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What beer that is no longer produced do you wish would be?

Discussion in 'Beer Talk' started by devlishdamsel, Jan 30, 2013.

  1. Troegs Oatmeal Stout, cause java head just dont cut it.
  2. Norica

    Norica Savant (315) Massachusetts Feb 2, 2006

    Dornbusch Alt and Pete's Wicked Lager.
  3. HoistinBrews

    HoistinBrews Savant (370) Minnesota Mar 26, 2011

    James Page Northern Lights Bock
  4. kingofhop

    kingofhop Savant (430) Oklahoma May 9, 2010

    Falstaff. From the St Louis brewery.
    Bitterbill likes this.
  5. Stone 12th Anniversary Bitter Chocolate Oatmeal Stout
    jnoble likes this.
  6. RockAZ

    RockAZ Savant (295) Arizona Jan 6, 2009

    Dozens of beers in this thread I have never had, thanks for the tease. Here is my all-time want to have again one off beer from a major brewery. Avery - 10th Anniversary which was 10 malts, 10 hops, 10 % baby and nectar of the Gods!
  7. crosamich

    crosamich Savant (260) Florida Nov 28, 2007

    a Catch 22. if all the whalez that people alluded to were brewed often then no one would want them because there would be other "rare" beers to covet
  8. patto1ro

    patto1ro Advocate (500) Netherlands Apr 26, 2004

    Yorkshire Clubs Dark Mild, Wem Bitter, Wem Mild, Bass Red Triangle, Wethered's Bitter, Plymouth Heavy, Dunkirk Pale Ale, Simpkiss Mild and many others.
  9. Blueribbon666

    Blueribbon666 Savant (490) Ohio Jul 4, 2008

    Broken record time for me...Young's Oatmeal Stout, Ramrod, & Old Nick. Before the merger w/Well's I'd buy Young's over Sam Smith's all day everyday...Taddy Caster not with standing of course. A couple old school BMC staples from my early days of looking for better beer and settling for these @ most places the original Michelob & the Miller contract brewed Lowenbrau. :rolleyes:
    sirtomtom likes this.
  10. p90beer

    p90beer Aficionado (105) Delaware Jan 10, 2011

    Calgary AMBER beer - the beer that started my immersion into craft in 1986 - when IPAs were not existent, when people sought "amber ales".
  11. Bert Grants Scottish Ale. Miss that beer.
  12. Used to play poker with Pete's brother. The name was sold long ago. As I recall, Pete got into chocolate. Next time I run into his brother, I'll have to ask him what Pete's up to these days.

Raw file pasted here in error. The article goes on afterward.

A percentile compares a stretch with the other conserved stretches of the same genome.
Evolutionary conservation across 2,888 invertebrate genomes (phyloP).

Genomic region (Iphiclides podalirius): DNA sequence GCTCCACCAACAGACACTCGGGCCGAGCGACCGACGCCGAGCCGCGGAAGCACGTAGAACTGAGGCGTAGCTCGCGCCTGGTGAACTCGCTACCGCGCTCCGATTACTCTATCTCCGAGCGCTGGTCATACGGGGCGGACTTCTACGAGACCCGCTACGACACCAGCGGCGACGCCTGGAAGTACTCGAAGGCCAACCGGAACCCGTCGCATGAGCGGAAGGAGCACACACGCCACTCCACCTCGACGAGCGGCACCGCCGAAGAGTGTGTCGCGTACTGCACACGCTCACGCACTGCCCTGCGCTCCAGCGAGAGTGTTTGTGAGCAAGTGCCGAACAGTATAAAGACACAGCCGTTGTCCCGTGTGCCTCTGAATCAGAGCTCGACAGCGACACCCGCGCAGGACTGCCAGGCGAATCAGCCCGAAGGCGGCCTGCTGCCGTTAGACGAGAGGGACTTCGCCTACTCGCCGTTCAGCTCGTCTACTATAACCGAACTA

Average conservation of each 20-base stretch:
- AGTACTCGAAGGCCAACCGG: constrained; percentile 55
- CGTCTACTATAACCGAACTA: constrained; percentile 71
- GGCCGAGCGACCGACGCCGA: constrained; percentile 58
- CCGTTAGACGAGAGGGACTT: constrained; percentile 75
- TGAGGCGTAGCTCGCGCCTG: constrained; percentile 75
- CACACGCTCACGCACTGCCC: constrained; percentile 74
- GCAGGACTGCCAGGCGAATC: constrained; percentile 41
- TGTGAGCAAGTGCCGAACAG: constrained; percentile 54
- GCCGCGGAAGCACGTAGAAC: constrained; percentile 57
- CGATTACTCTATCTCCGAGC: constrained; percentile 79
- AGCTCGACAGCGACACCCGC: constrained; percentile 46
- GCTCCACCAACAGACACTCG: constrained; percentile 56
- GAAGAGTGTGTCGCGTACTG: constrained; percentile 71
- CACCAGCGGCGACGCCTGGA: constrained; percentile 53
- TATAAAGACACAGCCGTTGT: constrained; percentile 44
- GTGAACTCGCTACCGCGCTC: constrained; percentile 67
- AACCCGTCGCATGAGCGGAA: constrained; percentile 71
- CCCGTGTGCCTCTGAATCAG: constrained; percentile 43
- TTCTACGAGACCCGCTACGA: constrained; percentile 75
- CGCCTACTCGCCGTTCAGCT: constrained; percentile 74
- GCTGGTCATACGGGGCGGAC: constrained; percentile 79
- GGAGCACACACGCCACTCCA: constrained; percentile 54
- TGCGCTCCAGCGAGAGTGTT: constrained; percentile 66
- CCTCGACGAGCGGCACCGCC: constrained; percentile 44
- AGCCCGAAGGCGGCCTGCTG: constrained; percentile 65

19etz55 likes this.
  13. Ballantine IPA. This was the first "weird" (i.e. not light lager) beer I had, back in the 1960's. I loved it at first taste and it's probably what started my lifelong quest for interesting beers.
  14. Gambrinus (at the time one of two US importers of Corona, which also owned Spoetzl (Shiner) and a few other breweries) bought the brand in 1998. They discontinued it a couple of years ago now.

    Slosberg still gets involved in the brewing industry occasionally - usually in one-off "charity" brews. Here's a recent example -16 Mile and Pete Slosberg create third in charity beer series (although calling him the "father of the craft beer revolution" is laughable). And before that there was a beer called Reunion .
    joltingjoe likes this.
  15. lester619

    lester619 Savant (325) Wisconsin Apr 17, 2009

    Was just going to say Yokel. It was just a damn solid beer. I wish they would at least put it in the seasonal rotation once in a while.
  16. DanielNicholson

    DanielNicholson Disciple (60) Texas Aug 17, 2012

    Rye on Rye :( Sad it's the last year
  17. beergoot

    beergoot Advocate (545) Colorado Oct 11, 2010

    Robin Hood Cream Ale -- for the adventure...!!
  18. Bridgeport ESB.
  19. Chinon01

    Chinon01 Savant (440) Pennsylvania Jan 23, 2007

    Anything from DeGroen
  20. pitweasel

    pitweasel Advocate (540) New York Jun 11, 2007

    Stone Bitter Chocolate Oatmeal Stout. What a beer.
  21. diesel59

    diesel59 Savant (400) New York Jan 3, 2012

    BALLANTINES....... "INDIA PALE ALE"............ how many remember that stuff.............
    Hopportunistic likes this.
  22. diesel59

    diesel59 Savant (400) New York Jan 3, 2012

    oh and youngs OLD NICK..................... great barleywine...............
  23. 19etz55

    19etz55 Savant (335) New Jersey Aug 12, 2007

    joltingjoe likes this.
  24. I think I saw a few bottles on a shelf the other day.